In 1390, the Diocese of York forbade clergy from wearing pattens and clogs in both church and in processions, considering them to be indecorous "contra honestatem ecclesiae. Conversely, the famous Spanish rabbi Solomon ben Abraham Ibn Adret, "the Rashba", (ca. 1233-ca.1310) was asked if it was permissible to wear "patines" on Shabbat, to which he replied that it was the custom of "all the wise in the land" to wear them, and certainly permitted. Since shoes of the period had thin soles, pattens were commonly used mainly because of unpaved roads and also the fact that indoor stone floors were very cold in winter. Furthermore, refuse in cities – including the contents of chamber pots – was usually thrown into the street. Unlike clogs, which are usually flat-bottomed, pattens tend to only make contact with the ground through two or three strips of wood. They raised the wearer up considerably, sometimes by four inches or more.
A later pattern of patten which seems to date from the 17th century, and then became the most common, had a flat metal circle touching the ground, a metal plate nailed into the wooden sole and metal bars between the two, often separating them by several inches. By this time men's shoes had thicker soles, and gentlemen often wore high boots, and pattens seem only to have been worn by women and working-class men in outdoor occupations. Since dresses came down to the feet for most of this period, it was necessary to raise the hem above the ground to keep the bottom of the dress clean even in well-swept and paved streets. The motto of the London Worshipful Company of Pattenmakers, the former guild of the trade, is Recipiunt Fœminæ Sustentacula Nobis, Latin for Women Receive Support From Us. The 19th century invention of rubber galoshes gradually displaced the patten, as well as the increase in paving city pavements (sidewalks).
The wearing of pattens inside church was discouraged, perhaps because of the noise they make, which is often commented on, "clink" being the consensus term for the sound; the "ceaseless clink of pattens" as Jane Austen calls it, referring to Bath. To talk excessively and too loudly was to have your "tongue run (or go) on pattens", used by Shakespeare and others. In houses they were taken off with hats (for men) and overcoats on entering. The aunt of the Brontë Sisters, Miss Branwell, seems to have been considered eccentric for wearing hers indoors:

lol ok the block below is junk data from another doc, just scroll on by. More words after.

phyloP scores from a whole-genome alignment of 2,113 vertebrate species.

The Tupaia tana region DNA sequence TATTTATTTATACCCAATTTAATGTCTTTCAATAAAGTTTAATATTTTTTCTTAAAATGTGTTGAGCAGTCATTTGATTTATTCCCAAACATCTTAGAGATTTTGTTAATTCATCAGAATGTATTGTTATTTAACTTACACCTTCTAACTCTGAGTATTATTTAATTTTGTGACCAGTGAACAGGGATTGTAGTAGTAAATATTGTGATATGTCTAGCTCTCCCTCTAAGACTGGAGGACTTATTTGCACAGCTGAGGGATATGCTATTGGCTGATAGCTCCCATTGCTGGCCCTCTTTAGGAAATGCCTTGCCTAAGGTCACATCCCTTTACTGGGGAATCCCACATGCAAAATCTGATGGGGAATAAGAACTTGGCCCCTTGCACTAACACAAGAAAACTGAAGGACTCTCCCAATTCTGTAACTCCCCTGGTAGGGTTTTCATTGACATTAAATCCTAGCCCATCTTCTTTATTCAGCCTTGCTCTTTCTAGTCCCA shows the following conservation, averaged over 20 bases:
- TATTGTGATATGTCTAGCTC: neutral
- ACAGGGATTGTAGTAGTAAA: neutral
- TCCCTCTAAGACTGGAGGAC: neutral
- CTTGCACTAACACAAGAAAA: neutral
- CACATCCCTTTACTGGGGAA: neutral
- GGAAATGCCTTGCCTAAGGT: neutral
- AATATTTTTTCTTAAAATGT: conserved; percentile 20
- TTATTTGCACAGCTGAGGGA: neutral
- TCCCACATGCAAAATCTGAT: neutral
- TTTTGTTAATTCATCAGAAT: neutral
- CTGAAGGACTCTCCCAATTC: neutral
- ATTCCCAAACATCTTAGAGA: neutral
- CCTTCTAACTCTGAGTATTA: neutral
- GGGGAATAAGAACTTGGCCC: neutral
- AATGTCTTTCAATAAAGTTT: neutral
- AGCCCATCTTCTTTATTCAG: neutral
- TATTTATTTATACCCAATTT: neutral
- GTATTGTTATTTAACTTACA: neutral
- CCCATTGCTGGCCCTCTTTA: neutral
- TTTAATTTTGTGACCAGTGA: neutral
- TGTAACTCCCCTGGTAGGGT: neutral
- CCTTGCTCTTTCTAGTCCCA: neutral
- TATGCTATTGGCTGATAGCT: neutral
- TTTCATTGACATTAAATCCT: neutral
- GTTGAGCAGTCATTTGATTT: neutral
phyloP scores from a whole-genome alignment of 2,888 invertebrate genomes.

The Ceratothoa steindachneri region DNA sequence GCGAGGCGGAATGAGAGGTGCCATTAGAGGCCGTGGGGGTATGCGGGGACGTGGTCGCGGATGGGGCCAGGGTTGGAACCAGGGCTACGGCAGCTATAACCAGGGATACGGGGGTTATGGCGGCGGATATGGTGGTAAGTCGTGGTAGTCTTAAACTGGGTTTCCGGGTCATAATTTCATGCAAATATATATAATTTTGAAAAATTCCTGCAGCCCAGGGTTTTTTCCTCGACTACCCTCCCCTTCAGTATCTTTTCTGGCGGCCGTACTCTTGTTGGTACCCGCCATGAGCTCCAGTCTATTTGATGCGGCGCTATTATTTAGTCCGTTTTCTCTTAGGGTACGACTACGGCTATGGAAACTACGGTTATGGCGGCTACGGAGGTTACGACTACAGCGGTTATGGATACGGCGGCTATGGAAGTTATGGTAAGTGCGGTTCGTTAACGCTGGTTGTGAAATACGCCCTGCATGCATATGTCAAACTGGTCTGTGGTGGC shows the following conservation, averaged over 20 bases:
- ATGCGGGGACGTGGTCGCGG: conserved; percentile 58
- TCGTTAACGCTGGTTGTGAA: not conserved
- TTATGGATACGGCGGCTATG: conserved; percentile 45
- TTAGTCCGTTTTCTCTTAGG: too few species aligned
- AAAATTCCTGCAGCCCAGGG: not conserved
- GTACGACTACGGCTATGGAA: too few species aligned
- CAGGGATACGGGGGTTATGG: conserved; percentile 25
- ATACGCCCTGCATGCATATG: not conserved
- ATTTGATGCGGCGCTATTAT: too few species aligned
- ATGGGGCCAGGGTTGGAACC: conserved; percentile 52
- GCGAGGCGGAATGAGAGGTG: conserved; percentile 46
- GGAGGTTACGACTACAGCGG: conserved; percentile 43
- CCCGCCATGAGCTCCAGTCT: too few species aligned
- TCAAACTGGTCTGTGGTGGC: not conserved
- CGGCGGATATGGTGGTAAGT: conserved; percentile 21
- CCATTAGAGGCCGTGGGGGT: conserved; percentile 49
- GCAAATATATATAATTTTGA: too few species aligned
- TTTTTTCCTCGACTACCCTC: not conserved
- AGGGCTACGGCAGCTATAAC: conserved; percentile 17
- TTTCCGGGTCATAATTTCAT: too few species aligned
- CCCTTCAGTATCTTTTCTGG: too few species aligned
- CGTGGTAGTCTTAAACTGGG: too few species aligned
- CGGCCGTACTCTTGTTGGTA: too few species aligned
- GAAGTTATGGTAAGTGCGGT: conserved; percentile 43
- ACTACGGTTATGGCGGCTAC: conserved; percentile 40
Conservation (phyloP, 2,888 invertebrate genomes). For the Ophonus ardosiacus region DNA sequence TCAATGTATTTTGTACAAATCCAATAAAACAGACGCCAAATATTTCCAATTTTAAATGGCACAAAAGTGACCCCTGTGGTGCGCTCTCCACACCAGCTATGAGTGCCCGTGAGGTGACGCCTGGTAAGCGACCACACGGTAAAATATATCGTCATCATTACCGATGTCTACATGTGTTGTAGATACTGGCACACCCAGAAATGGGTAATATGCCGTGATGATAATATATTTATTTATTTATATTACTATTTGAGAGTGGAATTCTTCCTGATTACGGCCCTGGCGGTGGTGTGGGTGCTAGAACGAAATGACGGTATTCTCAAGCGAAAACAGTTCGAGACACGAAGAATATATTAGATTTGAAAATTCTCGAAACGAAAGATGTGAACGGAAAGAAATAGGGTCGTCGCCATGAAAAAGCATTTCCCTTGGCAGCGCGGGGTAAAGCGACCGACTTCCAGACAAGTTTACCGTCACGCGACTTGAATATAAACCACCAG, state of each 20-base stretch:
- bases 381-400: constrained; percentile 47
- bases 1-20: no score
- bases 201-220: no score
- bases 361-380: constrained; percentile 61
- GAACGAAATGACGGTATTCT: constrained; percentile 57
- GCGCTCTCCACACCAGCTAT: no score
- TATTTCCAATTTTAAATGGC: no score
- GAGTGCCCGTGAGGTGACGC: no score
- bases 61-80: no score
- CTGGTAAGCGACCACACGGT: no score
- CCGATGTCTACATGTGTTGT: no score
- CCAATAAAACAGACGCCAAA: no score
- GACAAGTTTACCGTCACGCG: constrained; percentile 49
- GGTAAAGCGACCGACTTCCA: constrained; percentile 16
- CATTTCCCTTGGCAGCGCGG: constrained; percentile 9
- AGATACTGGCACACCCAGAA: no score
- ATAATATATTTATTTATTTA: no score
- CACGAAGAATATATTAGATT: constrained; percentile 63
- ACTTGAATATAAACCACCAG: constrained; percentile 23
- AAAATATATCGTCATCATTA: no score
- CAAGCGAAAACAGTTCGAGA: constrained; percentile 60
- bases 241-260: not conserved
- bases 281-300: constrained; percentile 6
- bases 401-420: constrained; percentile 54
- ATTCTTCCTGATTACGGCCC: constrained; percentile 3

...she disliked many of the customs of the place, and particularly dreaded the cold damp arising from the flag floors in the passages and parlours of Haworth Parsonage. The stairs, too, I believe, are made of stone; and no wonder, when stone quarries are near, and trees are far to seek. I have heard that Miss Branwell always went about the house in pattens, clicking up and down the stairs, from her dread of catching cold.
They were not always easy to walk in, and despite their practical intention, the literary evidence suggests that they appeared, at least to men, as a further aspect of feminine frailty and dependency. Samuel Pepys recorded in his Diary for January 24th, 1660:
Called on my wife and took her to Mrs Pierce's, she in the way being exceedingly troubled with a pair of new pattens, and I vexed to go so slow.
From the Middle Period Poems of John Clare (1820s):
She lost her pattens in the muck
...he saw before him the trim figure of a young woman in pattens, journeying with that steadfast concentration which means purpose and not pleasure. He was soon near enough to see that she was Marty South. Click, click, click went the pattens; and she did not turn her head.
She had, however, become aware before this that the driver of the approaching gig was Giles. She had shrunk from being overtaken by him thus; but as it was inevitable, she had braced herself up for his inspection by closing her lips so as to make her mouth quite unemotional, and by throwing an additional firmness into her tread.
"Why do you wear pattens, Marty? The turnpike is clean enough, although the lanes are muddy."
"They save my boots."
"But twelve miles in pattens--'twill twist your feet off. Come, get up and ride with me."
She hesitated, removed her pattens, knocked the gravel out of them against the wheel, and mounted in front of the nodding specimen apple-tree.